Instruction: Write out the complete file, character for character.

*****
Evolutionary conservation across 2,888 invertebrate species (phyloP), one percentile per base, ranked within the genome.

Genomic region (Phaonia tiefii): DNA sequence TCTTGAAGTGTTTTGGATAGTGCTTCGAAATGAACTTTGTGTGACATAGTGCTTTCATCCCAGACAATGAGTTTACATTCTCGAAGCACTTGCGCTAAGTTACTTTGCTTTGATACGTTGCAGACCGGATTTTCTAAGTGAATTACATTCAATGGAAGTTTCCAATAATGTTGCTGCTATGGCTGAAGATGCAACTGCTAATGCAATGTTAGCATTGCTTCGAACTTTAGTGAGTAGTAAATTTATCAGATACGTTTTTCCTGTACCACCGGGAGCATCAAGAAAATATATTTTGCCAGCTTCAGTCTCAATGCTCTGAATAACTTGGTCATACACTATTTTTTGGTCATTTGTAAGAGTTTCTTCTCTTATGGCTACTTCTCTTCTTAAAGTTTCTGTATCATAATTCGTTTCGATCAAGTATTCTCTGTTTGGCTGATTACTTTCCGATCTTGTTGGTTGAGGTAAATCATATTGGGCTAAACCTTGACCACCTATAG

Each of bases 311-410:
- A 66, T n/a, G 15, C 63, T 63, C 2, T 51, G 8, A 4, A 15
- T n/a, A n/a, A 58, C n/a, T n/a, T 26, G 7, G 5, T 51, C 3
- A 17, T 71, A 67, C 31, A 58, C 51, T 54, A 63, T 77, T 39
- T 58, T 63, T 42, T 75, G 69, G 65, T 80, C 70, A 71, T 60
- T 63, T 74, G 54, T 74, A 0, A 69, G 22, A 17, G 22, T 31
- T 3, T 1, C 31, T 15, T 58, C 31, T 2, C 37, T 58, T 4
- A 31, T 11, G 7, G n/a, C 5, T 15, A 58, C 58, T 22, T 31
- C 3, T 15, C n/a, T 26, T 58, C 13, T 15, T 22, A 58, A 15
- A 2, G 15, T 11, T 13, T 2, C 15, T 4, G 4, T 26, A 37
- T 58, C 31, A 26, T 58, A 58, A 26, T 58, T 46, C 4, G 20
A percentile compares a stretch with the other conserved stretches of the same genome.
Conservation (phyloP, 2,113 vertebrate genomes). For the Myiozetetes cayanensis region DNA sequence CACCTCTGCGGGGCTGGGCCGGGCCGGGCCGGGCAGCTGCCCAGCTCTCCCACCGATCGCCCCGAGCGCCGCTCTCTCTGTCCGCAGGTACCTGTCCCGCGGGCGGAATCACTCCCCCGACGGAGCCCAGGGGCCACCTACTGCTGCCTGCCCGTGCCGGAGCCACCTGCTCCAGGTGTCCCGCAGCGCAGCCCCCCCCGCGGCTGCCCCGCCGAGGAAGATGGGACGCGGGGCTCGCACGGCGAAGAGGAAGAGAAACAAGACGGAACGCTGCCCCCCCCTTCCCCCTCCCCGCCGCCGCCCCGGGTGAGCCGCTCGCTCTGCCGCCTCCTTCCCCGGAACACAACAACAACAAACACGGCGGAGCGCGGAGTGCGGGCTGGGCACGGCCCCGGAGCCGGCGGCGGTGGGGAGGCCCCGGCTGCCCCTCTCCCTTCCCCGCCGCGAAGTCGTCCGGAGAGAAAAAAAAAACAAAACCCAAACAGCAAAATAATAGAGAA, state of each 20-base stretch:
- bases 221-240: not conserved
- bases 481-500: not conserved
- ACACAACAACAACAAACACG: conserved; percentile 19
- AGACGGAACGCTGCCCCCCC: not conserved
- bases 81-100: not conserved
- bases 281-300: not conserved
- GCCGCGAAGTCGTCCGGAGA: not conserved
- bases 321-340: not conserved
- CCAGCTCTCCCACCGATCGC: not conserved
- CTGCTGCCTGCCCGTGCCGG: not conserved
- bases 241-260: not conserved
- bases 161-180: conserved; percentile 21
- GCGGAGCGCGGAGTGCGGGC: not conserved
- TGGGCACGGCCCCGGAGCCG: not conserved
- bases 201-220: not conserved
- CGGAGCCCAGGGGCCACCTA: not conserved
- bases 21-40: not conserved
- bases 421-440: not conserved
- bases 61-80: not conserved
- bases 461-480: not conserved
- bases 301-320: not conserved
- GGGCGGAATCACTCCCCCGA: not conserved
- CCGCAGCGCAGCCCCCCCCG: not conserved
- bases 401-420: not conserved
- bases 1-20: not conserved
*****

Evolutionary conservation across 2,888 invertebrate species (phyloP), one percentile per base, ranked within the genome.

Genomic region (Phaonia tiefii): DNA sequence TCTTGAAGTGTTTTGGATAGTGCTTCGAAATGAACTTTGTGTGACATAGTGCTTTCATCCCAGACAATGAGTTTACATTCTCGAAGCACTTGCGCTAAGTTACTTTGCTTTGATACGTTGCAGACCGGATTTTCTAAGTGAATTACATTCAATGGAAGTTTCCAATAATGTTGCTGCTATGGCTGAAGATGCAACTGCTAATGCAATGTTAGCATTGCTTCGAACTTTAGTGAGTAGTAAATTTATCAGATACGTTTTTCCTGTACCACCGGGAGCATCAAGAAAATATATTTTGCCAGCTTCAGTCTCAATGCTCTGAATAACTTGGTCATACACTATTTTTTGGTCATTTGTAAGAGTTTCTTCTCTTATGGCTACTTCTCTTCTTAAAGTTTCTGTATCATAATTCGTTTCGATCAAGTATTCTCTGTTTGGCTGATTACTTTCCGATCTTGTTGGTTGAGGTAAATCATATTGGGCTAAACCTTGACCACCTATAG

Each of bases 311-410:
- A 66, T n/a, G 15, C 63, T 63, C 2, T 51, G 8, A 4, A 15
- T n/a, A n/a, A 58, C n/a, T n/a, T 26, G 7, G 5, T 51, C 3
- A 17, T 71, A 67, C 31, A 58, C 51, T 54, A 63, T 77, T 39
- T 58, T 63, T 42, T 75, G 69, G 65, T 80, C 70, A 71, T 60
- T 63, T 74, G 54, T 74, A 0, A 69, G 22, A 17, G 22, T 31
- T 3, T 1, C 31, T 15, T 58, C 31, T 2, C 37, T 58, T 4
- A 31, T 11, G 7, G n/a, C 5, T 15, A 58, C 58, T 22, T 31
- C 3, T 15, C n/a, T 26, T 58, C 13, T 15, T 22, A 58, A 15
- A 2, G 15, T 11, T 13, T 2, C 15, T 4, G 4, T 26, A 37
- T 58, C 31, A 26, T 58, A 58, A 26, T 58, T 46, C 4, G 20
A percentile compares a stretch with the other conserved stretches of the same genome.
Conservation (phyloP, 2,113 vertebrate genomes). For the Myiozetetes cayanensis region DNA sequence CACCTCTGCGGGGCTGGGCCGGGCCGGGCCGGGCAGCTGCCCAGCTCTCCCACCGATCGCCCCGAGCGCCGCTCTCTCTGTCCGCAGGTACCTGTCCCGCGGGCGGAATCACTCCCCCGACGGAGCCCAGGGGCCACCTACTGCTGCCTGCCCGTGCCGGAGCCACCTGCTCCAGGTGTCCCGCAGCGCAGCCCCCCCCGCGGCTGCCCCGCCGAGGAAGATGGGACGCGGGGCTCGCACGGCGAAGAGGAAGAGAAACAAGACGGAACGCTGCCCCCCCCTTCCCCCTCCCCGCCGCCGCCCCGGGTGAGCCGCTCGCTCTGCCGCCTCCTTCCCCGGAACACAACAACAACAAACACGGCGGAGCGCGGAGTGCGGGCTGGGCACGGCCCCGGAGCCGGCGGCGGTGGGGAGGCCCCGGCTGCCCCTCTCCCTTCCCCGCCGCGAAGTCGTCCGGAGAGAAAAAAAAAACAAAACCCAAACAGCAAAATAATAGAGAA, state of each 20-base stretch:
- bases 221-240: not conserved
- bases 481-500: not conserved
- ACACAACAACAACAAACACG: conserved; percentile 19
- AGACGGAACGCTGCCCCCCC: not conserved
- bases 81-100: not conserved
- bases 281-300: not conserved
- GCCGCGAAGTCGTCCGGAGA: not conserved
- bases 321-340: not conserved
- CCAGCTCTCCCACCGATCGC: not conserved
- CTGCTGCCTGCCCGTGCCGG: not conserved
- bases 241-260: not conserved
- bases 161-180: conserved; percentile 21
- GCGGAGCGCGGAGTGCGGGC: not conserved
- TGGGCACGGCCCCGGAGCCG: not conserved
- bases 201-220: not conserved
- CGGAGCCCAGGGGCCACCTA: not conserved
- bases 21-40: not conserved
- bases 421-440: not conserved
- bases 61-80: not conserved
- bases 461-480: not conserved
- bases 301-320: not conserved
- GGGCGGAATCACTCCCCCGA: not conserved
- CCGCAGCGCAGCCCCCCCCG: not conserved
- bases 401-420: not conserved
- bases 1-20: not conserved